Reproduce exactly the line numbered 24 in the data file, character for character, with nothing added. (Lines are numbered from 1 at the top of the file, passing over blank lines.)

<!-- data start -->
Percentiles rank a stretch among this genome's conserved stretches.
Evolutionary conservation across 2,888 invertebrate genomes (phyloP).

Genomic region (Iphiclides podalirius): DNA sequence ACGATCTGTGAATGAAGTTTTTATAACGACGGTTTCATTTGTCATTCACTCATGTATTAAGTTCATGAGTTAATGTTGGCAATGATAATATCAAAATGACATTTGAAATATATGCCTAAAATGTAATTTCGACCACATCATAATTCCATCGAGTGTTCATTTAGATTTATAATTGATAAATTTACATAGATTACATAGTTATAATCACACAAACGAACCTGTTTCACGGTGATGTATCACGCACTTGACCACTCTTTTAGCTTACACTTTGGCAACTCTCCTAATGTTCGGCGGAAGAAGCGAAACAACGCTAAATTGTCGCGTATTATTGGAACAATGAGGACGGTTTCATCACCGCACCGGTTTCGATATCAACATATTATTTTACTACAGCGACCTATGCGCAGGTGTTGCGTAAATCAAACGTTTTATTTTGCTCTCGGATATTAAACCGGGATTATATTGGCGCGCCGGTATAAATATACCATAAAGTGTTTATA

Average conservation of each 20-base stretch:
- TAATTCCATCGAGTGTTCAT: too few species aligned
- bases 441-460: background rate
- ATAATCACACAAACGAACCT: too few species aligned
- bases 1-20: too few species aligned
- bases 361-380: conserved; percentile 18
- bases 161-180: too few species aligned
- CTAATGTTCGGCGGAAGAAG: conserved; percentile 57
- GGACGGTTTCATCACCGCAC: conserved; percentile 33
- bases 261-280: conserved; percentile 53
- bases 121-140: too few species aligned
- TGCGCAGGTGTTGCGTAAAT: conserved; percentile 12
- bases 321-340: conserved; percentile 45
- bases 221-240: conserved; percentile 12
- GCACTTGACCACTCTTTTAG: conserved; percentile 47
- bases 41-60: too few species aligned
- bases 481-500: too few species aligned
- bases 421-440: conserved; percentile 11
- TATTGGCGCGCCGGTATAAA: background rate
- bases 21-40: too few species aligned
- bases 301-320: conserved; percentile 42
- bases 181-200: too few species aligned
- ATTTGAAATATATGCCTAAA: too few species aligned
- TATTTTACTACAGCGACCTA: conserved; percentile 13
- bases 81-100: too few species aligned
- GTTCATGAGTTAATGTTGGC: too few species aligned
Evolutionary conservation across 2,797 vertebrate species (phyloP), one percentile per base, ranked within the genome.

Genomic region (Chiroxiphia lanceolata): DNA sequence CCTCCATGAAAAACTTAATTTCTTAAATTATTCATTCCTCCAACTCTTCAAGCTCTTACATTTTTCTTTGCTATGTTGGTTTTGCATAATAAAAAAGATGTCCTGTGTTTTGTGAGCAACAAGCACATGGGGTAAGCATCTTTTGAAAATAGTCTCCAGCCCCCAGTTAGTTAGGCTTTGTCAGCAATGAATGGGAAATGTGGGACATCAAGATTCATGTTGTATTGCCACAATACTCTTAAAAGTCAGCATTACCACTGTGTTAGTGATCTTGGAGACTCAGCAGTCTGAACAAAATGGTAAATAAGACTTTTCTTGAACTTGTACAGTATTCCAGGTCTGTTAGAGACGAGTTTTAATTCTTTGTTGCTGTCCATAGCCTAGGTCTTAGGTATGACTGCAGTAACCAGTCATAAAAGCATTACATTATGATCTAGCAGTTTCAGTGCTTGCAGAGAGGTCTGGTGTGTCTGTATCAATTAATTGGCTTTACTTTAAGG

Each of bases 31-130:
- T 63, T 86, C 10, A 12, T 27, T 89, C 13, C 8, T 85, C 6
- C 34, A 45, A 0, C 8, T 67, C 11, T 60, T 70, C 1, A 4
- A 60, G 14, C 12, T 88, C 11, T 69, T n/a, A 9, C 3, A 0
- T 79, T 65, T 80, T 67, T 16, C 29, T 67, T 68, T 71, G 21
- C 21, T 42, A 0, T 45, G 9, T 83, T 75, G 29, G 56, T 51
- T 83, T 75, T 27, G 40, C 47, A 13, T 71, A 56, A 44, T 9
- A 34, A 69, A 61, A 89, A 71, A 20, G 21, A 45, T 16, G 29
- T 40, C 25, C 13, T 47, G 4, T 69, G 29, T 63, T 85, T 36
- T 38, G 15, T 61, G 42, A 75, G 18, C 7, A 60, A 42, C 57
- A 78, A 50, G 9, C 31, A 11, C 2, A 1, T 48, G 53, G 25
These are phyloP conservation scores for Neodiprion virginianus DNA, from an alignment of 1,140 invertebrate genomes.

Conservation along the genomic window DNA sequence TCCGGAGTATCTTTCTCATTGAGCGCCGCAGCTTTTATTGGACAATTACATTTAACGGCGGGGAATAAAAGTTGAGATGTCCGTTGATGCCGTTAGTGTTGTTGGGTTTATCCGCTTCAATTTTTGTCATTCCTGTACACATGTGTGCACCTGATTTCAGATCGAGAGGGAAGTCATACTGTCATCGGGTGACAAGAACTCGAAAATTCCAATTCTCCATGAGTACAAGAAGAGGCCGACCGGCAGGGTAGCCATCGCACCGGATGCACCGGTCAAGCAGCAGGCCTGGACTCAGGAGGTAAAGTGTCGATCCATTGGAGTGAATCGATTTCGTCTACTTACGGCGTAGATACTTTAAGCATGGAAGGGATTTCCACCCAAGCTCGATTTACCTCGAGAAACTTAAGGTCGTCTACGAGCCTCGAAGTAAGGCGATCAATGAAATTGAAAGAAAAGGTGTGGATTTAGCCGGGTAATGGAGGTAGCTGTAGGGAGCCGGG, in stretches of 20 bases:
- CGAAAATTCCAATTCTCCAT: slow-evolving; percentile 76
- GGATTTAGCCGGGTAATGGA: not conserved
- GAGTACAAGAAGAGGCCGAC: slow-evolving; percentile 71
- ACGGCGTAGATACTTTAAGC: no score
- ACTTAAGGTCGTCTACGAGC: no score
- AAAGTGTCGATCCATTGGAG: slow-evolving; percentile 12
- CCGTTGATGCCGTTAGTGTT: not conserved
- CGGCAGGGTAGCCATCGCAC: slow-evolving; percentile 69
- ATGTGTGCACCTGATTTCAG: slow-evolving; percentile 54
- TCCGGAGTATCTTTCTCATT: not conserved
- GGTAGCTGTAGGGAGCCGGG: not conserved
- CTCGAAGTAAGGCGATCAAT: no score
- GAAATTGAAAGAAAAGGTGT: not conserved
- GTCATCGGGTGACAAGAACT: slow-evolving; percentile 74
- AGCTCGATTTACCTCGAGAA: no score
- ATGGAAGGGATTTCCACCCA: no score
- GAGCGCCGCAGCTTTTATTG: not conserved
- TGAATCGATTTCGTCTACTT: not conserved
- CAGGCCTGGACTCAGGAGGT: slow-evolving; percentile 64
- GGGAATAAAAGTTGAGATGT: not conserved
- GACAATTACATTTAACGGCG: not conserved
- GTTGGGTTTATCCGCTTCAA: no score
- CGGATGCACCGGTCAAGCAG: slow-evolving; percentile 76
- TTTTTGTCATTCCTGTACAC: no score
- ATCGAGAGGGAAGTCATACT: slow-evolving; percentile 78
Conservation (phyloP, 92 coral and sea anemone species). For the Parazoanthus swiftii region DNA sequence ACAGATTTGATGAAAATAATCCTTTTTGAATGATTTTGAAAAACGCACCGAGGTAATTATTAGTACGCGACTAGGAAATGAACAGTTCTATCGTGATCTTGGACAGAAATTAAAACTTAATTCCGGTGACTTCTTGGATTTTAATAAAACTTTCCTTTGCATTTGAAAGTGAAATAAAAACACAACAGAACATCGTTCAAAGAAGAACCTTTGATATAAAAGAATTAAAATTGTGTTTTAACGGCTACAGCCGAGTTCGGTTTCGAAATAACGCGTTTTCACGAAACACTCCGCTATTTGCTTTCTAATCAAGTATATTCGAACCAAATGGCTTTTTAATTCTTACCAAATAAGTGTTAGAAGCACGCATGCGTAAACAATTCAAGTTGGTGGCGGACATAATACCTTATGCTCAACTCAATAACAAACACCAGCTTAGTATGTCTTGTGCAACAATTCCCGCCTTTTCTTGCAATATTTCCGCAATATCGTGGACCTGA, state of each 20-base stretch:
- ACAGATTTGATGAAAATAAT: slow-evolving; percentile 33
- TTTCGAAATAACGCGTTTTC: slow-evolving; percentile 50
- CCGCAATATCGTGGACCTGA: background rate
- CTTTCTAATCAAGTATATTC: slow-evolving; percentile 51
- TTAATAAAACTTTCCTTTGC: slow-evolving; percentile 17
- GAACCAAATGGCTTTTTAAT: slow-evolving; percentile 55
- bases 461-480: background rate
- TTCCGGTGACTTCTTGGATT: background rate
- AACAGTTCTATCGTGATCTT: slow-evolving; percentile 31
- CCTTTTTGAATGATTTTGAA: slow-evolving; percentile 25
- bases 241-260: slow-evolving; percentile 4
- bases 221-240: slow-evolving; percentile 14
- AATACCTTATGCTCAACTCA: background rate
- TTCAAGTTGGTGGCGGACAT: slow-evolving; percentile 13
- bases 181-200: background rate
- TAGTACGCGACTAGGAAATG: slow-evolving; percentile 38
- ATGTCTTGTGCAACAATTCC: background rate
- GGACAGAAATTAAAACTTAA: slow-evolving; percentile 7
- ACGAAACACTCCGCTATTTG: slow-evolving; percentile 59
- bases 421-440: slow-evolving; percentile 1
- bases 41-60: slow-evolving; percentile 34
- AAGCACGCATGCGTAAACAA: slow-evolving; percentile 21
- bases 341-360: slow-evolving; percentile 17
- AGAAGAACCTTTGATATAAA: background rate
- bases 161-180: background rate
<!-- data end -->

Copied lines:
- bases 301-320: conserved; percentile 42